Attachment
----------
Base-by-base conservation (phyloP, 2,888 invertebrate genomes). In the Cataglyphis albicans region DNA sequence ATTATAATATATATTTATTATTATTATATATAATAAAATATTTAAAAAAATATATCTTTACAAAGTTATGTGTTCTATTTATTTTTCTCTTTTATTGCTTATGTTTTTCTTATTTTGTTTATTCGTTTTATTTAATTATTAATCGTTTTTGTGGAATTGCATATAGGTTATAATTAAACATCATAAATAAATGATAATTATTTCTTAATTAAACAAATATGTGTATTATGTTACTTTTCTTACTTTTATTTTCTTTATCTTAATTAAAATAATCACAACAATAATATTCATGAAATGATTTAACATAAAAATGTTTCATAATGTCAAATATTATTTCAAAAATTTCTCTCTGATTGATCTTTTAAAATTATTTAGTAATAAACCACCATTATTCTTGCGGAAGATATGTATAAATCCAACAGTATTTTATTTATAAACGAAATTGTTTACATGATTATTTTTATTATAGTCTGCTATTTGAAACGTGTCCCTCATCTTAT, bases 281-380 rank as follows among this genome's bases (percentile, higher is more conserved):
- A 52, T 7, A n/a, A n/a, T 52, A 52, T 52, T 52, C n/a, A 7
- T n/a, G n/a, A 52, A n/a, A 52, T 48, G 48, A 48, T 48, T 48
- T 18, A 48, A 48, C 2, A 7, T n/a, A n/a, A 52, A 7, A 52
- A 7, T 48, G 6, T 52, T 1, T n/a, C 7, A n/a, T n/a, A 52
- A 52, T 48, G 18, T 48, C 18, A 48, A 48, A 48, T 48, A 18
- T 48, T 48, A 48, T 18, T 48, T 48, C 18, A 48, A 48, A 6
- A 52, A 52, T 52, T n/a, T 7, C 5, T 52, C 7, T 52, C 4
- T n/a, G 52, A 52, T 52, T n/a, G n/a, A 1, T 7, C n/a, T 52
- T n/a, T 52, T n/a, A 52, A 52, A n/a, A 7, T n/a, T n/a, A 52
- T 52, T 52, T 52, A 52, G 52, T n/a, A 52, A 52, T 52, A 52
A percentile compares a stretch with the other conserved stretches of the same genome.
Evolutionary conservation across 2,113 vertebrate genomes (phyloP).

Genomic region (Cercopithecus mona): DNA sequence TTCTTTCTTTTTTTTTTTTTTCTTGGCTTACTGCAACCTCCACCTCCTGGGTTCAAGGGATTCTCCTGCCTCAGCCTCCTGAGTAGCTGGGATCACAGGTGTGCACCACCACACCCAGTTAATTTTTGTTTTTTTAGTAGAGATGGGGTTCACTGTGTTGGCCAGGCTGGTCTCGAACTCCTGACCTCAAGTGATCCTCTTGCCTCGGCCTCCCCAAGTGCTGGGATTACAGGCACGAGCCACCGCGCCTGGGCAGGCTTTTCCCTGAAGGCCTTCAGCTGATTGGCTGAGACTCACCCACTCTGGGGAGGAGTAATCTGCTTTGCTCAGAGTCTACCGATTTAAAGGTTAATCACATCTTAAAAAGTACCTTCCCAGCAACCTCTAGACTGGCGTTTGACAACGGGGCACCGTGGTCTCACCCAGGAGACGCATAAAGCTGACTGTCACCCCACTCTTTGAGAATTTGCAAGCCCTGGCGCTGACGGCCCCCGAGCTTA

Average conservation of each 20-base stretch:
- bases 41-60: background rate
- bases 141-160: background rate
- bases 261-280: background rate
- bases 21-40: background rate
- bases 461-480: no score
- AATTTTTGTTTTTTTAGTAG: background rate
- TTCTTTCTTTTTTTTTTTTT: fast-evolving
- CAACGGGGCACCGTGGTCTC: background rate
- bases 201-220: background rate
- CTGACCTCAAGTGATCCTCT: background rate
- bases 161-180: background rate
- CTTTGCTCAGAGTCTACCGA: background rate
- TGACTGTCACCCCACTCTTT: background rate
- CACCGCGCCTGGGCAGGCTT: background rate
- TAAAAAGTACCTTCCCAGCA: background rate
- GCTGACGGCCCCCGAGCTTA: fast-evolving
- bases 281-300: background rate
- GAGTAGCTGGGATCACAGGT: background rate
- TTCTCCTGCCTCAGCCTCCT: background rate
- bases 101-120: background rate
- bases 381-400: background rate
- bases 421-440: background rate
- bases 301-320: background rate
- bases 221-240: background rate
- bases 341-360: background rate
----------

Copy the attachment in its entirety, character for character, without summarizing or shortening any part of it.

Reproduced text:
Base-by-base conservation (phyloP, 2,888 invertebrate genomes). In the Cataglyphis albicans region DNA sequence ATTATAATATATATTTATTATTATTATATATAATAAAATATTTAAAAAAATATATCTTTACAAAGTTATGTGTTCTATTTATTTTTCTCTTTTATTGCTTATGTTTTTCTTATTTTGTTTATTCGTTTTATTTAATTATTAATCGTTTTTGTGGAATTGCATATAGGTTATAATTAAACATCATAAATAAATGATAATTATTTCTTAATTAAACAAATATGTGTATTATGTTACTTTTCTTACTTTTATTTTCTTTATCTTAATTAAAATAATCACAACAATAATATTCATGAAATGATTTAACATAAAAATGTTTCATAATGTCAAATATTATTTCAAAAATTTCTCTCTGATTGATCTTTTAAAATTATTTAGTAATAAACCACCATTATTCTTGCGGAAGATATGTATAAATCCAACAGTATTTTATTTATAAACGAAATTGTTTACATGATTATTTTTATTATAGTCTGCTATTTGAAACGTGTCCCTCATCTTAT, bases 281-380 rank as follows among this genome's bases (percentile, higher is more conserved):
- A 52, T 7, A n/a, A n/a, T 52, A 52, T 52, T 52, C n/a, A 7
- T n/a, G n/a, A 52, A n/a, A 52, T 48, G 48, A 48, T 48, T 48
- T 18, A 48, A 48, C 2, A 7, T n/a, A n/a, A 52, A 7, A 52
- A 7, T 48, G 6, T 52, T 1, T n/a, C 7, A n/a, T n/a, A 52
- A 52, T 48, G 18, T 48, C 18, A 48, A 48, A 48, T 48, A 18
- T 48, T 48, A 48, T 18, T 48, T 48, C 18, A 48, A 48, A 6
- A 52, A 52, T 52, T n/a, T 7, C 5, T 52, C 7, T 52, C 4
- T n/a, G 52, A 52, T 52, T n/a, G n/a, A 1, T 7, C n/a, T 52
- T n/a, T 52, T n/a, A 52, A 52, A n/a, A 7, T n/a, T n/a, A 52
- T 52, T 52, T 52, A 52, G 52, T n/a, A 52, A 52, T 52, A 52
A percentile compares a stretch with the other conserved stretches of the same genome.
Evolutionary conservation across 2,113 vertebrate genomes (phyloP).

Genomic region (Cercopithecus mona): DNA sequence TTCTTTCTTTTTTTTTTTTTTCTTGGCTTACTGCAACCTCCACCTCCTGGGTTCAAGGGATTCTCCTGCCTCAGCCTCCTGAGTAGCTGGGATCACAGGTGTGCACCACCACACCCAGTTAATTTTTGTTTTTTTAGTAGAGATGGGGTTCACTGTGTTGGCCAGGCTGGTCTCGAACTCCTGACCTCAAGTGATCCTCTTGCCTCGGCCTCCCCAAGTGCTGGGATTACAGGCACGAGCCACCGCGCCTGGGCAGGCTTTTCCCTGAAGGCCTTCAGCTGATTGGCTGAGACTCACCCACTCTGGGGAGGAGTAATCTGCTTTGCTCAGAGTCTACCGATTTAAAGGTTAATCACATCTTAAAAAGTACCTTCCCAGCAACCTCTAGACTGGCGTTTGACAACGGGGCACCGTGGTCTCACCCAGGAGACGCATAAAGCTGACTGTCACCCCACTCTTTGAGAATTTGCAAGCCCTGGCGCTGACGGCCCCCGAGCTTA

Average conservation of each 20-base stretch:
- bases 41-60: background rate
- bases 141-160: background rate
- bases 261-280: background rate
- bases 21-40: background rate
- bases 461-480: no score
- AATTTTTGTTTTTTTAGTAG: background rate
- TTCTTTCTTTTTTTTTTTTT: fast-evolving
- CAACGGGGCACCGTGGTCTC: background rate
- bases 201-220: background rate
- CTGACCTCAAGTGATCCTCT: background rate
- bases 161-180: background rate
- CTTTGCTCAGAGTCTACCGA: background rate
- TGACTGTCACCCCACTCTTT: background rate
- CACCGCGCCTGGGCAGGCTT: background rate
- TAAAAAGTACCTTCCCAGCA: background rate
- GCTGACGGCCCCCGAGCTTA: fast-evolving
- bases 281-300: background rate
- GAGTAGCTGGGATCACAGGT: background rate
- TTCTCCTGCCTCAGCCTCCT: background rate
- bases 101-120: background rate
- bases 381-400: background rate
- bases 421-440: background rate
- bases 301-320: background rate
- bases 221-240: background rate
- bases 341-360: background rate